Vehicles weighing more than 80,000 pounds and all trailers, including boats and campers, will be prohibited on Teton Pass from 6 a.m. to 9 a.m. and from 3 p.m. to 6 p.m. to facilitate daily commuters during the closure.


Posted under Economy, Environment, Sports

11 Comments so far

  1. js May 18, 2011 2:51 pm

    I neglected to mention: Scenic rafting outfitters are open for business in Grand Teton National Park. The river is exciting at this time of year. Barker-Ewing Scenic Trips starts floating Monday. Book your trips today!

  2. js May 18, 2011 2:54 pm

    A source with knowledge of the state-level discussions says the National Guard was not as helpful in 1997 as people seem to think.

    Here’s more insight from Teton County Commission Chairman Ben Ellis:

    “We have been coordinating with WYDOT, both through the commissioners and through our emergency management office. According to [WyDOT District Engineer] John Eddins, they are not in need of more support at this time. John doesn’t think that more manpower or more technical expertise from the national guard will accelerate removal of the slide. He said that the slopes are very unstable and he is working with his engineers to understand the geology and soils better to make sure they have a safe and effective plan. While this appears to be a bigger, more complex slide than 1997, John said WYDOT is better prepared and has access to plenty of resources.”

  3. Tom Terrific May 18, 2011 3:30 pm

    Dave Hansens tour rocks the boat. Kudos!

  4. js May 18, 2011 5:17 pm

    The very latest from WyDOT and Forest Service:

    By late Thursday afternoon, Highway 89 road closures will be moved to about 1/4 mile of each side of the slide and next to convenient turnaround areas. WYDOT will be working 24/7 to get things fixed and traffic moving again. There will be no access to the areas past the gates.

    There will be public meetings at 7 p.m. Friday at Jackson Hole High School and in Alpine on Saturday TBD.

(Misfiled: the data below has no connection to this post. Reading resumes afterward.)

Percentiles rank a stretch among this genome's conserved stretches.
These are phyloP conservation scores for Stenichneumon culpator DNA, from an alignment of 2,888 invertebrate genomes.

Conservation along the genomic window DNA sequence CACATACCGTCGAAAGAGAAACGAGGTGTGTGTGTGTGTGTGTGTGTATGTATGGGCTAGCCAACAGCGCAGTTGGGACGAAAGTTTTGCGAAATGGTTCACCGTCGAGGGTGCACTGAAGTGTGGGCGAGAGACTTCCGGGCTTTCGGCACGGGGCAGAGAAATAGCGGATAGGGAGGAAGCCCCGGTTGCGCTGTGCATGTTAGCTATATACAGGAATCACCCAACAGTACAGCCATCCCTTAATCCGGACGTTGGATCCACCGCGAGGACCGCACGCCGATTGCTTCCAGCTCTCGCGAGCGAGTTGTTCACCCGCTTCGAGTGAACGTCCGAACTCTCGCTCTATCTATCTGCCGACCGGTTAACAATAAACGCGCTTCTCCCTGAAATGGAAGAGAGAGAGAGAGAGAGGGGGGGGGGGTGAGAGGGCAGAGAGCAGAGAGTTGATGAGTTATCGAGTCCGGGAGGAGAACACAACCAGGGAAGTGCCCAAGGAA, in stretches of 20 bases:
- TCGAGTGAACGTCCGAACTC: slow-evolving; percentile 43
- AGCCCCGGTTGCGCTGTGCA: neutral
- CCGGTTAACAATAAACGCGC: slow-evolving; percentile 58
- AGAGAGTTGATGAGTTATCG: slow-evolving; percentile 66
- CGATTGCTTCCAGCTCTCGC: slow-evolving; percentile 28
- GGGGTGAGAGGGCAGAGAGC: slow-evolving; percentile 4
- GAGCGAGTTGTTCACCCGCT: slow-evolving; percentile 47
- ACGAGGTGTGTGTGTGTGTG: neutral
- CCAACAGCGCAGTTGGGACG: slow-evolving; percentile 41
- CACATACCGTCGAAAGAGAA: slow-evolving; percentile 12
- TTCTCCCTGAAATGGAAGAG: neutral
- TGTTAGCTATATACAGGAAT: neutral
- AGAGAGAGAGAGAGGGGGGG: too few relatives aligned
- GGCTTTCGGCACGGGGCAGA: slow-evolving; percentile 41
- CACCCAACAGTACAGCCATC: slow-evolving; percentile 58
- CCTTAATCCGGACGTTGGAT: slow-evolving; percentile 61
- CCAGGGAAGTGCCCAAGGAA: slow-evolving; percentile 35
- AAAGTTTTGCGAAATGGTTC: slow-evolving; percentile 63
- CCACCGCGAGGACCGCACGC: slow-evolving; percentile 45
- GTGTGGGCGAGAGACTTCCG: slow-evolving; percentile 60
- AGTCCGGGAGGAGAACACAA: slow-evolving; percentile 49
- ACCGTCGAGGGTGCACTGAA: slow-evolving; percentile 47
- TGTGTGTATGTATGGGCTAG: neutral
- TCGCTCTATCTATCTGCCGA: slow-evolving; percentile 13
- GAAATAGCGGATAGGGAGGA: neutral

5. pc May 18, 2011 5:34 pm

    Evidence is building that a catastrophic failure in the strata of the Snake River canyon is imminent. One or more slides on the scale of the Gros Ventre slide. So, when all of Jackson Hole goes under 20 or 30 feet of water I am proposing the depopulation of the Valley and returning it to it’s natural state Designated as JH national park. With all this talk of Jackson being green by it’s residents, what better way to prove it then give it all back to nature? Trailheads to enter the park could be in Pinedale, Victor, and Alpine. Returning this critical habitat back to it’s original inhabitants and natural procceses will be the most unselfish thing ever done in the name of greenyness. Everyone could be given a trailor in Idaho Falls in return for this most unselfish of gestures.

  6. Rob W May 18, 2011 6:05 pm

    Thanks for the updates on this. Pretty amazing to see, really.

    At least the star valley residents have something new to keep them occupied over the two mountain passes: Dead baby jokes.

  7. js May 18, 2011 8:26 pm

    @pc: +1!

    A friend just drove back to town from Utah and couldn’t believe the amount of traffic over Pine Creek and Teton passes. Victor Valley Market was practically cleaned out.

    WyDOT stopped clearing debris Monday and has not resumed, although geologists continue to monitor the site. District Engineer John Eddins said this evening that the agency is encouraged and may be able to start clearing the highway sooner than expected.

  8. dswift May 18, 2011 11:28 pm

    This is not a bug. This is a feature.

    From the looks of it, you can ride this slide. Why not allow boaters and other canyon commuters walk across it? A river trip would be a twofer.

    Jackson Hole Ooze Refuge has a nice ring to it.

  9. dave May 19, 2011 3:25 am

    the video is 30 minutes compressed to 47 seconds. the slide must stop before it can be cleaned up.

  10. Chris May 19, 2011 6:01 pm

    Article focus is on impact to rafters but my thoughts are with commuters. I lived in Alpine for many years, braving the dangerous drive (before the improvements) as well as closures from slides to construction. It’s no small and car killing ordeal for those that live in Star valley who now have to “go around” on there 3+hour daily commute. Did I mention $4 gas?

    Only after do I think about the rafters, tourists, and freight trucks that are affected.

    I like dswift idea. Set up some commuter parking on either side of the slide and people drive to the slide, park and hike to there car on the other side. 40 foot wide road now so it could work.

  11. js May 20, 2011 1:08 am

    The latest press release from WyDOT: http://bit.ly/kMm49p

    They’re growing more optimistic by the day.